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Earth Sense: Check house foundation to prevent dangerous slides
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The March 22 mudslide in Oso, Wash., raises the question whether something like this could happen here. It’s not likely, because we don’t have the deep soil that led to the Western disaster.

But when looking at a prospective home, its foundation deserves critical examination. If a house is built on a slab, and the slab rests on clay soil (recognizable by its reddish color), trouble could be present. On sloping land, rainwater can penetrate beneath the clay and lubricate the zone where the clay meets solid bedrock. Because clay is slippery, it can then creep downhill, taking the slab and the house with it.

Look for cracks wherever concrete is visible, like the garage and all around the base of the house. Other structures are set on stacks of cinderblocks, forming a crawlspace. Recent codes in most counties require that those pilings extend down to solid rock, but older houses may have them sitting on soil.

Check whether the cinderblocks seemed to have moved any, or if they are buckling or have cracks in them. This also could indicate shifting of the foundation. If a cinderblock wall is visible around the bottom of the house, the blocks must not display evidence of separation between them. A foundation wall that’s leaning in a direction away from vertical, especially on the downhill side, could be in trouble. Bring a bubble level with you when looking at houses.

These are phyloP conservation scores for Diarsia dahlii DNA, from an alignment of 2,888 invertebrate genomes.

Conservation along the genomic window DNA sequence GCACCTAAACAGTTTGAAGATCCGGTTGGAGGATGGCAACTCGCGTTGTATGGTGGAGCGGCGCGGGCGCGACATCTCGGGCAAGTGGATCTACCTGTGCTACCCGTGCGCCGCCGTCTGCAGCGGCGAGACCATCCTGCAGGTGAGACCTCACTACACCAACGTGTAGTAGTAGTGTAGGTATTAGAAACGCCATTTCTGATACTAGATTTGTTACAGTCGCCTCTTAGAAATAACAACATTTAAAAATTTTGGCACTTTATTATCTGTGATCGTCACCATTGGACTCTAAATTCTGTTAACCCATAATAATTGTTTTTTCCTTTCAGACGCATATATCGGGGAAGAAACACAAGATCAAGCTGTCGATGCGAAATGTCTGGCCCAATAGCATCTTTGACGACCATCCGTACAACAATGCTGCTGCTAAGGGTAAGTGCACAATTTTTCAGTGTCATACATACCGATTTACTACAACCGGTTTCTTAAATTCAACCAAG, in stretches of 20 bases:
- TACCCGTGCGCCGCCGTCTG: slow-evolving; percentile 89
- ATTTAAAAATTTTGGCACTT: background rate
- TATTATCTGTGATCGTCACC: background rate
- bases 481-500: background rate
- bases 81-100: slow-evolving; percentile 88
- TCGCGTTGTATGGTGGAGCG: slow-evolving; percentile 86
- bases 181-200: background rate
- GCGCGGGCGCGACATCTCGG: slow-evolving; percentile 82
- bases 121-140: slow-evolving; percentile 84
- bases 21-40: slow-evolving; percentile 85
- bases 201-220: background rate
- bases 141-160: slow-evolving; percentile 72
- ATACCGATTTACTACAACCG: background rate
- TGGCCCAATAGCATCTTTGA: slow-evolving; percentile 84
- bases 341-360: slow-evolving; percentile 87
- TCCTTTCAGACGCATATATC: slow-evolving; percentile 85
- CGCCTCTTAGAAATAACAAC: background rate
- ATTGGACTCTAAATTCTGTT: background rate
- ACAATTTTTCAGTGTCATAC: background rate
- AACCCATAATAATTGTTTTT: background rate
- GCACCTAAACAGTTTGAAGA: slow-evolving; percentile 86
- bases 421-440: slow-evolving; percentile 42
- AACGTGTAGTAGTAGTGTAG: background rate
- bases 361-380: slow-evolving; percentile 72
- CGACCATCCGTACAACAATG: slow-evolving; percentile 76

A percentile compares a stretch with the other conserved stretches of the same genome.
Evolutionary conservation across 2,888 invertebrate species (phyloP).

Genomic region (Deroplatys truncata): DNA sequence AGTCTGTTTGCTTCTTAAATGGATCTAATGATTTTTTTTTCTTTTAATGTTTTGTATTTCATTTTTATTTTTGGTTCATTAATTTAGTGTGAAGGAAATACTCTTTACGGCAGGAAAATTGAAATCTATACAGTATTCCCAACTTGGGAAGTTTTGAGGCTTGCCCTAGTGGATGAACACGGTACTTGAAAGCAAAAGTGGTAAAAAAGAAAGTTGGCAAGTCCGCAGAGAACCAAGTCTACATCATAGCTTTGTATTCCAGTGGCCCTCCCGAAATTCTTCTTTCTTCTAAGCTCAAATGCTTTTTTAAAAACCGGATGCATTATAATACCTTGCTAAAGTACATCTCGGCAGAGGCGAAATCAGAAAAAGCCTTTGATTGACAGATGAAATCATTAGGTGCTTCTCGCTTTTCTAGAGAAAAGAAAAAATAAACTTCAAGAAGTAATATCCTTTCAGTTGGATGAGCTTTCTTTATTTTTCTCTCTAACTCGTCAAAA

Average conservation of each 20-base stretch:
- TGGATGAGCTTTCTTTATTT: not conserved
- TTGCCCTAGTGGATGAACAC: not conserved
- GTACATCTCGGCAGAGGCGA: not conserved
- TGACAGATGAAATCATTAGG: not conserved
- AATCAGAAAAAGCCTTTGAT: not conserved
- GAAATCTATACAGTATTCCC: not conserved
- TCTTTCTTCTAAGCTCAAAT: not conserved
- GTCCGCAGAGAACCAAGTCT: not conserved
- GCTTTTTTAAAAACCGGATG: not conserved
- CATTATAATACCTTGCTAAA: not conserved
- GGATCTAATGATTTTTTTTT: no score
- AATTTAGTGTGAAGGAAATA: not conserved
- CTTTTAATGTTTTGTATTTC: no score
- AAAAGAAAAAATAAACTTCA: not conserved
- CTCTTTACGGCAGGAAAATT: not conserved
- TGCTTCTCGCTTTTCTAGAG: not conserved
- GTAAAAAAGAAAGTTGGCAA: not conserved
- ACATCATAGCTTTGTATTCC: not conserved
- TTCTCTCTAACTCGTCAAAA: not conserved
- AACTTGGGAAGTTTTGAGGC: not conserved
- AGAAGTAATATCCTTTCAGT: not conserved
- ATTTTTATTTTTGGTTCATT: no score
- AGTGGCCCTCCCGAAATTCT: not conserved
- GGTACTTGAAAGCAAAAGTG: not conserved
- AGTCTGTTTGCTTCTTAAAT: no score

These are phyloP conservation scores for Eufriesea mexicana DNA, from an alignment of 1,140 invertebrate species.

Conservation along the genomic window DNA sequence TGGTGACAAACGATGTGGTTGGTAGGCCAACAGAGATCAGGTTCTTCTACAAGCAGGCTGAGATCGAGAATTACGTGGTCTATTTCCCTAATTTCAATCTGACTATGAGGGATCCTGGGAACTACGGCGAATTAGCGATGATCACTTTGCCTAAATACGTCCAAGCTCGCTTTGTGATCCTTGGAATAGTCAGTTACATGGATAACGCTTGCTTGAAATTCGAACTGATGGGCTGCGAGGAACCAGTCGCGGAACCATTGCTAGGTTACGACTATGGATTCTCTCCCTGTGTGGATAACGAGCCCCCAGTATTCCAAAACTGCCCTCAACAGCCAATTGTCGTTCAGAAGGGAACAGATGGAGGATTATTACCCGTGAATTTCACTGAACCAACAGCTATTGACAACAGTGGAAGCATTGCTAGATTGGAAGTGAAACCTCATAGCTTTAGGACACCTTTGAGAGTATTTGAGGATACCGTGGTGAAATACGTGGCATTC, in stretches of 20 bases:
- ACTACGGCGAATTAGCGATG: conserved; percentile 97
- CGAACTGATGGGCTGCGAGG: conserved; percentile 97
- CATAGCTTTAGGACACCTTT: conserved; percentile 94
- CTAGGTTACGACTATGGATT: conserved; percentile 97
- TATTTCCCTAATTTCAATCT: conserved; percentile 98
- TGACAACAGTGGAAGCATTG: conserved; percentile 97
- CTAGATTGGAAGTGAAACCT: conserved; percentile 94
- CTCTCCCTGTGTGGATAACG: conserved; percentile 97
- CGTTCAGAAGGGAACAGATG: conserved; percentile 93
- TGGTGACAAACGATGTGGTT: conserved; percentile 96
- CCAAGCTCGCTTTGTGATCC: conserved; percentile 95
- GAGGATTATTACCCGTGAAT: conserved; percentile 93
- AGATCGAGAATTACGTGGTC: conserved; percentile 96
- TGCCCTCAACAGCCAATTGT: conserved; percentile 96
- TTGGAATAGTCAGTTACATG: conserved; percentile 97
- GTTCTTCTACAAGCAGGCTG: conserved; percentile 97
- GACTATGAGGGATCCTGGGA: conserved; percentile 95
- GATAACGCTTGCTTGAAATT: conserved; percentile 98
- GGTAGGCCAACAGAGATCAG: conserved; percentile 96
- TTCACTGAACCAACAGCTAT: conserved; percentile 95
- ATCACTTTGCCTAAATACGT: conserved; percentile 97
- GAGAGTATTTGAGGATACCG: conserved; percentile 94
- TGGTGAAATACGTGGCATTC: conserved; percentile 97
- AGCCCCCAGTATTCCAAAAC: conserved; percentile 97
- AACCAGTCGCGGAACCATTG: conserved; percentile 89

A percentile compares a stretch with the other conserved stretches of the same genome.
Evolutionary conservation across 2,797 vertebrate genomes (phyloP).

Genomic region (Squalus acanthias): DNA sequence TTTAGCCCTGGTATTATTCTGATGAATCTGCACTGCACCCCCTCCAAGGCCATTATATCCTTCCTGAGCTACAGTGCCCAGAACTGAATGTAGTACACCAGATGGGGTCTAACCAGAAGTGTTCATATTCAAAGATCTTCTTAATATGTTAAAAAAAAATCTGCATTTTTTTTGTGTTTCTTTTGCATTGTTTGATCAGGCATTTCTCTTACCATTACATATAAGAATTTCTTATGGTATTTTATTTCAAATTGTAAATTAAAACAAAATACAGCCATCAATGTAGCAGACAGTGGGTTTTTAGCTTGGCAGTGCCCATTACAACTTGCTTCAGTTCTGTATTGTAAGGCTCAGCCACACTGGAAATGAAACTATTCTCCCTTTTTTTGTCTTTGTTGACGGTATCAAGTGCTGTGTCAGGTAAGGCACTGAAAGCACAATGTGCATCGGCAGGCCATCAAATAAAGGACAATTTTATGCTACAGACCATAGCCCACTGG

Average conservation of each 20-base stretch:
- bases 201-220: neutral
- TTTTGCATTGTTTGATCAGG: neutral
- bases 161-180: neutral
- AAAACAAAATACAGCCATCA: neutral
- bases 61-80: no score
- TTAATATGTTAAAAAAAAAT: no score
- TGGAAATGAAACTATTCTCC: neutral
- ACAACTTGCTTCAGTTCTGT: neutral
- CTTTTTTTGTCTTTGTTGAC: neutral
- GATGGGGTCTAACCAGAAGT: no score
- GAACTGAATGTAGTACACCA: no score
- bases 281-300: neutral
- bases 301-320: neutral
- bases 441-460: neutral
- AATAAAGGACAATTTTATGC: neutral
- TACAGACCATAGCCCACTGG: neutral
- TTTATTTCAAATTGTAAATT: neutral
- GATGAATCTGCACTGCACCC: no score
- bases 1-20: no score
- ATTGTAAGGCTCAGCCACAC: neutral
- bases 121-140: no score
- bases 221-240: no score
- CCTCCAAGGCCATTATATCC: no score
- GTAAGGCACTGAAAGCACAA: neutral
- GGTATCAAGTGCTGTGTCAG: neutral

The “rim joist” is found where woodwork meets the cinderblock foundation. It should be resting squarely on the blocks, without signs of displacement. Even if you plan to hire a building inspector before purchasing, it’s a good idea to bring a strong flashlight and do a first inspection yourself. This is especially important where a water body is nearby, because changes in the water level also make the ground water table go up and down, altering the level of support underneath the house.

Like all lakes in North Georgia, Lanier is an engineered lake. This means that the lake bed and its surroundings have been altered artificially, and a high level of professionalism is needed to build a proper house foundation. Any signs of cracking, separation or sliding are a warning that expensive repairs may be needed.

Among home inspectors, qualifications may vary, so the cautious buyer will select one who is Southern Building Code or International Building Code Certified.

Rudi Kiefer, Ph.D., is a professor of physical science and director of sustainability at Brenau University. His column appears Sundays and at

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